2018 Acura TLX
The A-Spec interior features unique red and metal highlights. (Photo: Acura)

“We’re enhancing the already outstanding dynamic performance of the Acura TLX by carrying our Precision Crafted Performance direction through to the exterior design,” said Gary Gill, Senior Manager Acura Sales and Marketing. “The addition of the new A-Spec further advances the TLX to a more distinctive position in the segment and enhances its appeal to a more performance oriented buyer.”

Acura retuned the A-Spec chassis to match the uprated wheel and tire package, with a focus on electric power steering and damper settings, whereas SH-AWD-equipped cars also incorporate a quicker, more responsive steering ratio, stiffer spring rates, and a thicker rear stabilizer bar.

2018 Acura TLX
A wide variety of interior colour themes and materials will help owners customize the look and feel of their TLX. (Photo: Acura)

Additionally, the A-Spec model gets a sportier interior that includes an exclusive leather-wrapped steering wheel with a thicker rim and an A-Spec badge, bright red needles and indices for the primary gauge cluster, brushed aluminum-look trim for the instrument panel and lower console edges, red ambient LED light piping under the inlays, along the edges of the lower console, and within the cupholders, a black headliner and roof pillars, plus heavily bolstered front seats featuring contrast stitching and piping.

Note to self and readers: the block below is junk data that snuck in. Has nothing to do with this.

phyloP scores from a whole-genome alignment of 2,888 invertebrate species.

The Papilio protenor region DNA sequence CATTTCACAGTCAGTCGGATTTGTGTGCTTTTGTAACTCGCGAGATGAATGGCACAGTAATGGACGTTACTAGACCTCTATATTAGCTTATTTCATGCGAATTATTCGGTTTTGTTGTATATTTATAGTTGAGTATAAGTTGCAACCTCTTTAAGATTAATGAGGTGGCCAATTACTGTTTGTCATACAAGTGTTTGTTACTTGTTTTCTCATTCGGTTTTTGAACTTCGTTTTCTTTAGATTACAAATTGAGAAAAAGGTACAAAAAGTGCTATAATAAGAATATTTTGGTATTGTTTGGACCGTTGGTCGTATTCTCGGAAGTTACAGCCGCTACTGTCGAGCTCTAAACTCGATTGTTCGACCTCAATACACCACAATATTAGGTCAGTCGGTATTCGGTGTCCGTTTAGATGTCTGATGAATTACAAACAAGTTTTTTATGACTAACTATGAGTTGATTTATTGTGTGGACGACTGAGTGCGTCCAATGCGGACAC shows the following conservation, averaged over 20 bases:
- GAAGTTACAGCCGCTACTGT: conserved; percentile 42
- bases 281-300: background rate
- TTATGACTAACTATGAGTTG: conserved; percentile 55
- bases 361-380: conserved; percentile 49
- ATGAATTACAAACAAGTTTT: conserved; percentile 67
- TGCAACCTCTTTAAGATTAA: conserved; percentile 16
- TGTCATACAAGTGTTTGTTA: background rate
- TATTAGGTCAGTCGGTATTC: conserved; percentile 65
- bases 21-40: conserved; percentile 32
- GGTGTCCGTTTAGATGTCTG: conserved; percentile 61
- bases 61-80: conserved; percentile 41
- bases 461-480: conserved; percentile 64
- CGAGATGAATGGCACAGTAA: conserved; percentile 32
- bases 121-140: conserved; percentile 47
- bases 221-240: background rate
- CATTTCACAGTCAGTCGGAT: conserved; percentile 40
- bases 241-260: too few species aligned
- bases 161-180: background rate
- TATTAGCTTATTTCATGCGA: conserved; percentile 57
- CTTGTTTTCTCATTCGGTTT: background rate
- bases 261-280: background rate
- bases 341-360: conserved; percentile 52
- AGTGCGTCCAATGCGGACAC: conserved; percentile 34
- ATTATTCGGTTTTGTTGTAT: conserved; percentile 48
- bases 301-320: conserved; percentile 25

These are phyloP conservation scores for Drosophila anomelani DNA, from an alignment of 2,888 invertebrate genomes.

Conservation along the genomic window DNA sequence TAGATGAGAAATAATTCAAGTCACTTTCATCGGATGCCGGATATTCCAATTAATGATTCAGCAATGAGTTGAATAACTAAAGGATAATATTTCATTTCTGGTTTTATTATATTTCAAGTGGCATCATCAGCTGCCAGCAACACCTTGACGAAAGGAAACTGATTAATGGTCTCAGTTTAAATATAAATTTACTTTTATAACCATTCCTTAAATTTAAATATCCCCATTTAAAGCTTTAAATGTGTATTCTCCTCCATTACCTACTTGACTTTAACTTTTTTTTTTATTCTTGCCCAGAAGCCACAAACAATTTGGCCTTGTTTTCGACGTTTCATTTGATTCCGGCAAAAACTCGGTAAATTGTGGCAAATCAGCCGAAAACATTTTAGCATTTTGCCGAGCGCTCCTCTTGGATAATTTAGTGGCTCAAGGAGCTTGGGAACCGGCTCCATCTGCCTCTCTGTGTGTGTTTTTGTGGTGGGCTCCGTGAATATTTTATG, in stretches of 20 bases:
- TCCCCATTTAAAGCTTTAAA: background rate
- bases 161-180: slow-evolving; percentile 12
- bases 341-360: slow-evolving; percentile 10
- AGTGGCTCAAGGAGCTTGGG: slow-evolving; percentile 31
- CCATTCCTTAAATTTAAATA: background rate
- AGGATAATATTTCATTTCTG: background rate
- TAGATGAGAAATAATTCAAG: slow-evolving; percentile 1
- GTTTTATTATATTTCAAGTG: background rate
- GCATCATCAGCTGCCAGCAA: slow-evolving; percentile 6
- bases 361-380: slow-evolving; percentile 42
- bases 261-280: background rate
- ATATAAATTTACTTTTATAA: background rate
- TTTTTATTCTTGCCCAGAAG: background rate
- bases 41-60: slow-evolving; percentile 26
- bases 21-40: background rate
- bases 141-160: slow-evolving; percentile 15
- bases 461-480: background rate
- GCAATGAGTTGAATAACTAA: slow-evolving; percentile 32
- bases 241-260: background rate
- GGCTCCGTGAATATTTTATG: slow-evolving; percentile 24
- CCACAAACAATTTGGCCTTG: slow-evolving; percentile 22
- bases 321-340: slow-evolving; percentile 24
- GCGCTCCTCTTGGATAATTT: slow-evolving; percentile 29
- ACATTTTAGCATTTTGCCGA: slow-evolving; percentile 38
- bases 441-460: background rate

All 2018 TLX models will benefit from Acura’s completely redesigned ODMD 2.0 dual-screen infotainment interface, which is claimed to include “more intuitive menus and command structures.” The old resistive touchscreen has been replaced by a new 7.0-inch capacitive version, with 30-percent quicker response times plus Apple CarPlay and Android Auto compatibility.

What’s more, every new 2018 TLX receives a standard suite of AcuraWatch advanced driver-assistance systems (ADAS) including Forward Collision Warning, Collision Mitigation Braking, Lane Departure Warning with steering wheel haptic feedback, Lane Keeping Assist, and Road Departure Mitigation, while blindspot monitoring with rear cross-traffic alert is optional.

2018 Acura TLX
Acura has revised the infotainment system for faster operation and the inclusion of Apple CarPlay and Android Auto. (Photo: Acura)

Two engines are available, including a base 16-valve, DOHC, direct-injection i-VTEC 2.4-litre four-cylinder that makes 206 horsepower and 182 lb-ft of torque and drives the front wheels through an eight-speed dual-clutch automated transmission with Sequential SportShift manual mode and paddles on the steering wheel, the latter component benefiting from standard Precision All-Wheel Steering or P-AWS, while an optional 3.5-litre V6 puts 290 horsepower and 267 lb-ft of torque through all four wheels via a conventional nine-speed automatic with manual-mode and paddles.

As per usual in the luxury class, pricier premium unleaded is recommended for both engines in order to achieve best possible performance and fuel economy, but they’re reasonably efficient with five-cycle ratings ranging from 10.0 to 10.2 L/100km in the city, 7.1 to 7.4 on the highway, and 8.7 to 8.9 combined for the four-cylinder FWD model, or 11.4 to 12.0 L/100km city, 7.7 to 8.2 highway, and 9.8 to 10.3 combined for the V6-powered SH-AWD model.